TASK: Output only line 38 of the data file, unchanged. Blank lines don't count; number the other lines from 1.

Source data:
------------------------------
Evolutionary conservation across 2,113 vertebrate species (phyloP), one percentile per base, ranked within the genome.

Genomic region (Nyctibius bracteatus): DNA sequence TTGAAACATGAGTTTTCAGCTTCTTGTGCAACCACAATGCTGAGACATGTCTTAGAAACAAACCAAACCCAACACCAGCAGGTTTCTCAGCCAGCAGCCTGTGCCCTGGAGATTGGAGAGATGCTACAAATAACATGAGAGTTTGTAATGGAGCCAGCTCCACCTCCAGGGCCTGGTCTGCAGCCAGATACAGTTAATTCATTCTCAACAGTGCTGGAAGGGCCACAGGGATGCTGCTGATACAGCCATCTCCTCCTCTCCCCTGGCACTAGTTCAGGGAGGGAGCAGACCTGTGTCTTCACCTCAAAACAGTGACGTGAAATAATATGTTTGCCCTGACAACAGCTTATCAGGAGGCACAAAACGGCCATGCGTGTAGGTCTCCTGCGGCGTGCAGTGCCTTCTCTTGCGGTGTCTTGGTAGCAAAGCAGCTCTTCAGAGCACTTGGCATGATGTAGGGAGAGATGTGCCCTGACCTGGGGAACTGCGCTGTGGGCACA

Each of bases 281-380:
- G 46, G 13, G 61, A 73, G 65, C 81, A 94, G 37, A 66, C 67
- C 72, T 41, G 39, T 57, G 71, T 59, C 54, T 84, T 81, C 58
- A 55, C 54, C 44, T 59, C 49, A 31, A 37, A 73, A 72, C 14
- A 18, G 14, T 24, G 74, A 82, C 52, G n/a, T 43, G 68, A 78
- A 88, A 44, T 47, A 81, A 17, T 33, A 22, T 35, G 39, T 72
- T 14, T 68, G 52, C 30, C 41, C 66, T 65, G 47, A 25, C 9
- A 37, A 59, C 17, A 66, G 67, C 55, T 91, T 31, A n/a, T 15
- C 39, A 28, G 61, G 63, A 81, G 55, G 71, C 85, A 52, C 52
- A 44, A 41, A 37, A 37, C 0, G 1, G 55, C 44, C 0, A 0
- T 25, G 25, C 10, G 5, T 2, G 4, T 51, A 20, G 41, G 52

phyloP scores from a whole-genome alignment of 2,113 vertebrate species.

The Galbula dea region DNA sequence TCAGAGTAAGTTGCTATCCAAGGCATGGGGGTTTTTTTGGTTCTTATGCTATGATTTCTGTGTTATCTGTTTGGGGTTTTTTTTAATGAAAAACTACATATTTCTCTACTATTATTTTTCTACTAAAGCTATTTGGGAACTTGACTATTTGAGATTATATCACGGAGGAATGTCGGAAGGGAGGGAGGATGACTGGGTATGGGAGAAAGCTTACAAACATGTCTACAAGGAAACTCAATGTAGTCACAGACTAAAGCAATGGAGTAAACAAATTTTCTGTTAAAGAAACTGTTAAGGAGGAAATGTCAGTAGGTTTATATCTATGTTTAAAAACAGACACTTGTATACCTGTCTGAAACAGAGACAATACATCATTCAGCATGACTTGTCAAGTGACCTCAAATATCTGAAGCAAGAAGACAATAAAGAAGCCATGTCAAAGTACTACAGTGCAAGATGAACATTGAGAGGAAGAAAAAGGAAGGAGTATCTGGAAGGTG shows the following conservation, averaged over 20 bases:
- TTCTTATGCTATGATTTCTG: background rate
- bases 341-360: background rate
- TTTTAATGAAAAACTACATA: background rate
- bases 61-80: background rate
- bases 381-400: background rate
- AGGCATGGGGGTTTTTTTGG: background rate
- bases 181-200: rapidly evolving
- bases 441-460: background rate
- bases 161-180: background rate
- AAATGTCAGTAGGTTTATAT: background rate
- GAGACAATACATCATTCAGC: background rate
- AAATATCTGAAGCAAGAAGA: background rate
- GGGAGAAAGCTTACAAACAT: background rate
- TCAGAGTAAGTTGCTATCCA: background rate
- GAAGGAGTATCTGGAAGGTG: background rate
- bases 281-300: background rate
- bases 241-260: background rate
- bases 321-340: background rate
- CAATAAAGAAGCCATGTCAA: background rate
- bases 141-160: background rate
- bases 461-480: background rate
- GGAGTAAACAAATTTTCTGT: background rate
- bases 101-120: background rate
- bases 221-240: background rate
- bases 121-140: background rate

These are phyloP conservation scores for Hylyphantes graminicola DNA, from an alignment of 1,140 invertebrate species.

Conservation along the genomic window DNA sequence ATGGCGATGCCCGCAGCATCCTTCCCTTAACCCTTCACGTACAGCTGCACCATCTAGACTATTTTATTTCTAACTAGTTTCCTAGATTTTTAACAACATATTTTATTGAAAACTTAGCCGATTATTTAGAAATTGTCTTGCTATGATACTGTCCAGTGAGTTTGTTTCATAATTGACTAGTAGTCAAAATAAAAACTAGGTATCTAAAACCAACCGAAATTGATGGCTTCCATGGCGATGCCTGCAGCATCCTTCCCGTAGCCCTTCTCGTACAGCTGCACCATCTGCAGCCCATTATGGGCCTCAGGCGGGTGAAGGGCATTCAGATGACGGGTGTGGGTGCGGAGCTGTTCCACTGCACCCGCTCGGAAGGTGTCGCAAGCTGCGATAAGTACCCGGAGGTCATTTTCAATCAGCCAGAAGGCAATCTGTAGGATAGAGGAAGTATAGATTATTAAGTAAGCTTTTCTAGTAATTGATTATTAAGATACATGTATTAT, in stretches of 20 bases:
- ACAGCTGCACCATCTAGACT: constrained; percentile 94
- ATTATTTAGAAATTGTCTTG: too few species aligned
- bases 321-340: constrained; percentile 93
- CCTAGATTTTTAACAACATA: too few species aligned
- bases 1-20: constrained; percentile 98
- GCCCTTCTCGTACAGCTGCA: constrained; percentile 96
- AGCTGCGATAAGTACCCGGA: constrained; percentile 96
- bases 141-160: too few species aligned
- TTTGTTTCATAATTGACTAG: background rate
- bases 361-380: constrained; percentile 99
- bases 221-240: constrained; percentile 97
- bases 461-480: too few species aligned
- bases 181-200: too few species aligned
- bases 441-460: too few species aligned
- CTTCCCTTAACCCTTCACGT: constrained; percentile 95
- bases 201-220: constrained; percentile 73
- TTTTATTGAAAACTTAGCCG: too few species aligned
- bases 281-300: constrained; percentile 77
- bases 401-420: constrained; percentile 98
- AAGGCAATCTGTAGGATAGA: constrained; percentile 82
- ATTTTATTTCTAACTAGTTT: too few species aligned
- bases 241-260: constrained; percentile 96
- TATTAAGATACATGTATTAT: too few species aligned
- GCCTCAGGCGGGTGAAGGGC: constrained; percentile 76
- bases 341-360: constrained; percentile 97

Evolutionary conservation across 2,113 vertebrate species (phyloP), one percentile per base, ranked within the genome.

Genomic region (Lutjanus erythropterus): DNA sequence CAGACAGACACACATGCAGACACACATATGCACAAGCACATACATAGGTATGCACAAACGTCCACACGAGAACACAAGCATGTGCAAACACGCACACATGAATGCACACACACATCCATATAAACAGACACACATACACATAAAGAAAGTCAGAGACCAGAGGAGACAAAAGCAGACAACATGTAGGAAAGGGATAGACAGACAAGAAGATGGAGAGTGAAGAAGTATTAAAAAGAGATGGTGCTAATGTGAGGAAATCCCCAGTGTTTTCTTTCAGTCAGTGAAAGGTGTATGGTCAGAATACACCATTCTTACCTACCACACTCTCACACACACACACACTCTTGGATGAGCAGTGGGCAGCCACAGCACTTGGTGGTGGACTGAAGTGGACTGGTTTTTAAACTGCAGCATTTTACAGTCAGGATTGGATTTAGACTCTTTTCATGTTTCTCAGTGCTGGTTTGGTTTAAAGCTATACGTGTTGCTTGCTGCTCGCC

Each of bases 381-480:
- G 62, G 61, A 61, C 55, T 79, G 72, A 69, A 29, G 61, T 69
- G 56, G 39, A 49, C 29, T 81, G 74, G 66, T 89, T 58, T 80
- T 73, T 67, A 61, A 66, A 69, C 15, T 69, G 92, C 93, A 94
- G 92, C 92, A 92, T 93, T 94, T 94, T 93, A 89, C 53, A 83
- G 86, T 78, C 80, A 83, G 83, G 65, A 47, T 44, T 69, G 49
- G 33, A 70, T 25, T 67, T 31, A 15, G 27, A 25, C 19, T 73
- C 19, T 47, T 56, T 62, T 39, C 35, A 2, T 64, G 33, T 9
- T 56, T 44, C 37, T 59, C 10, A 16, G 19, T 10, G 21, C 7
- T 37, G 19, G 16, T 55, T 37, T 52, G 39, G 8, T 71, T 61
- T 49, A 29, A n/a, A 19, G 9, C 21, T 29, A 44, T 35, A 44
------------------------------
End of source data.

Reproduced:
- bases 101-120: background rate